Especially if Giselle* takes longer lunch breaks with Hector*, or if Hector goes by her desk or office ten times in one hour.

And if Hector has supervision over Giselle, anything he does can be construed as favoritism. "Was Giselle's raise higher than mine?" "I think Giselle had more days off than I did," or "Giselle spends a lot of time of the phone with Hector while WE are we doing her work!" Infatuation or love does funny things to people. And love is better pursued out of the office than in the office. It simply does not belong there.

Many employees, in counseling conversations would confess their 'office' romance - perhaps because as HR administrator, this information is confidential and not to be repeated. Here are some dark aspects of a company or work romance. The situation is not an actual one but and been changed, but basically is the same idea.

An unattached department head's interest in an unattached subordinate caused a discriminatory problem and charge that she favored 'him' by giving him a promotion that had not been 'posted'. "'He" was given special training and seminars to gain the position," that was not posted nor offered to them". "'He' was given 'special projects'" and his car was seen overnight at her house.

Other details and allegations were made. The new manager eventually was transferred to another department and the department head was relocated. HR offered the remaining department employees further training and education.

The reason why many companies have rules against relationships in the office is due to facts similar to the scenario above. It is not uncommon. If the department head is worth keeping, they have to relocate her. The same with the man in his new role as a manager. That means juggling departments and groups and office space and many other details that can be costly to the company.

If they are not worth keeping, they may be let go and they might turn around and sue the company. The co-workers might sue the company for discrimination. Companies do not like lawsuits. This scenario costs lots of money and time - and companies are in the business to make money, not spend it on employees' personal lives or trying to right personal wrongs. As a result, they make rules against relationships in the office and sometimes banning married couples working in the same department.

Companies also experience work violence which, unfortunately, is also not uncommon. Threats or vindictiveness against an ex-love interest are out there. Some even experience bodily threats and/or shootings. Love or lost-love are strong emotions that can be triggered if the stress of seeing that person every day is heightened in drama. The whole department - no, make that the whole company - can be targeted and put at risk.

Be friendly at work, but not too friendly. Companies have lawful access to your emails so keep them business-like and not sappy love notes. You could be admonished for it. They have the right to do so. And who wants their personal life to be the talking points of the day.   If you do end up in a work relationship, take it away from the office and not in the office.  The best advice is: "Leave your personal life at home and focus on your job."  It could end in marriage OR unemployment.

*Names and situations are not true identities nor true examples.

Marie Coppola © Revised  May 2015

"To send a letter is a good way to go somewhere without moving anything but your heart." ~Phyllis Theroux

Changes in the world aren't limited to fast-evolving technology. Many people communicate today by sending email or texting messages. What impact do have these forms of communication have on our interpersonal skills today and how do they change our relationships?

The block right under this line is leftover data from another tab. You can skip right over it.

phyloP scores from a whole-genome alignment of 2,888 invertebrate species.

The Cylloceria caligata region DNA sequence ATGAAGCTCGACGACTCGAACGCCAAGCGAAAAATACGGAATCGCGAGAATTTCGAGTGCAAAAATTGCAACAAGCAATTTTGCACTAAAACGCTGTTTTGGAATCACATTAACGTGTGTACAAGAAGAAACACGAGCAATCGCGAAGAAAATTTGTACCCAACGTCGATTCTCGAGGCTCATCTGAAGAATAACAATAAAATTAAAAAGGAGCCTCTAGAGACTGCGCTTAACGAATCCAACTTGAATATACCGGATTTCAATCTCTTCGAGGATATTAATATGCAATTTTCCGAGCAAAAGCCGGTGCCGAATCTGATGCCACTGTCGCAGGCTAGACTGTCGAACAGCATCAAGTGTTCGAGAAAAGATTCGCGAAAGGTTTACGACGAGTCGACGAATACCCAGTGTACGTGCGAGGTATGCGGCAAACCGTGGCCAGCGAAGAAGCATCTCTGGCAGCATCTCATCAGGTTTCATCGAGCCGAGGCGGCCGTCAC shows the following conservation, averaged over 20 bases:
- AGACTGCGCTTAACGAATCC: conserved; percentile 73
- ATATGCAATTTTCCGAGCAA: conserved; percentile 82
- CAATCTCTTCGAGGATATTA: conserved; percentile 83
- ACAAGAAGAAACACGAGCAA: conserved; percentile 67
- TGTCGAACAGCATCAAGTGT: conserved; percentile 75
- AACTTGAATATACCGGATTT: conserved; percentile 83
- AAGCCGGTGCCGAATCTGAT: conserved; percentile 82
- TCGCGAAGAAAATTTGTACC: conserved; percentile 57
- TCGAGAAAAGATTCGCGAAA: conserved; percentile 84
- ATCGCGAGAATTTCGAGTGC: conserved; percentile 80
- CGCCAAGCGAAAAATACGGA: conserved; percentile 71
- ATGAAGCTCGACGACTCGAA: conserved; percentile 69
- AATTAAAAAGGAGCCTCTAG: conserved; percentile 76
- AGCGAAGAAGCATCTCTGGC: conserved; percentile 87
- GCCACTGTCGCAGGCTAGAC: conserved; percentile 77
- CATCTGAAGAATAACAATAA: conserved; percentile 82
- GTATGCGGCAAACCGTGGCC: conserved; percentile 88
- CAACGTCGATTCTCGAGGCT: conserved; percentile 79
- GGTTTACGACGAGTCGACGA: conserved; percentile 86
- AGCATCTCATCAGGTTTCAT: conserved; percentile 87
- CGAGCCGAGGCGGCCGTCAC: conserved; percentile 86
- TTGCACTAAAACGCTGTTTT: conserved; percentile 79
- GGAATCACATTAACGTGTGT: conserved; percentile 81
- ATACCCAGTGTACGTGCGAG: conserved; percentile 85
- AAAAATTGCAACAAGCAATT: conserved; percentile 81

The increase in text messaging has increased over the past few years. It's quick, hip and fast. Emails are similar. You get one and instantly return a reply just as quickly. You get right to the point and feel that you have "communicated". Most times it's a short reply answering what the e-mailer asked or a brief acknowledgement that you received it; a few sentences that don't seem to convey or warrant a thought process.

The thought behind text-written sentences is hidden even more by the cryptic codes and abbreviations that texters and even those using IM, SMS, emails, cell phones, iPhones, Blackberries, etc., all use when sending brief messages. Acronyms play a big role and this "shorthand, online jargon, and leetspeak" are a language onto themselves. "Emotions" can be expressed usually by smiley face emoticons or "shouting" which is not proper etiquette - expressed by typing in ALL CAPS. For example, I was waiting at the store, and YOU NEVER SHOWED UP. 🙁

Imagine Robert Browning sending text love messages to Elizabeth Barrett Browning when he became interested in her poems. What if Robert had texted to Elizabeth: "CUL8R CUZ ILY 4EAE" which means for those who don't text, "See you later because I love you forever and ever." I wonder if their relationship would have progressed into one of the most famous courtships in literature history.

What has happened to handwriting as a communicative tool? It's a sad fact today that children usually are not taught cursive writing in schools. USA Today reports that penmanship is left behind as states assign dominate class time for literacy ~~  handwriting is not a priority. Many children today cannot read handwriting let alone write it. Although 90 percent of teachers surveyed said that they do teach handwriting, they say they spend 60 minutes a week or 15 minutes a day teaching it.

Anyone who has been taught the Palmer method of handwriting spent more time than that learning to write. The Palmer Method was developed by Austin Norman Palmer around 1888 and became the most popular handwriting system in the early 1900s. It lasted until displacement by the movement to teach printing instead of cursive as the dominant handwriting style for students. And they all print today.

Besides being a deterrent in not being able to sign and write out a check or sign a will, handwriting is a personal signature reflection of a person. What would handwriting experts do without them?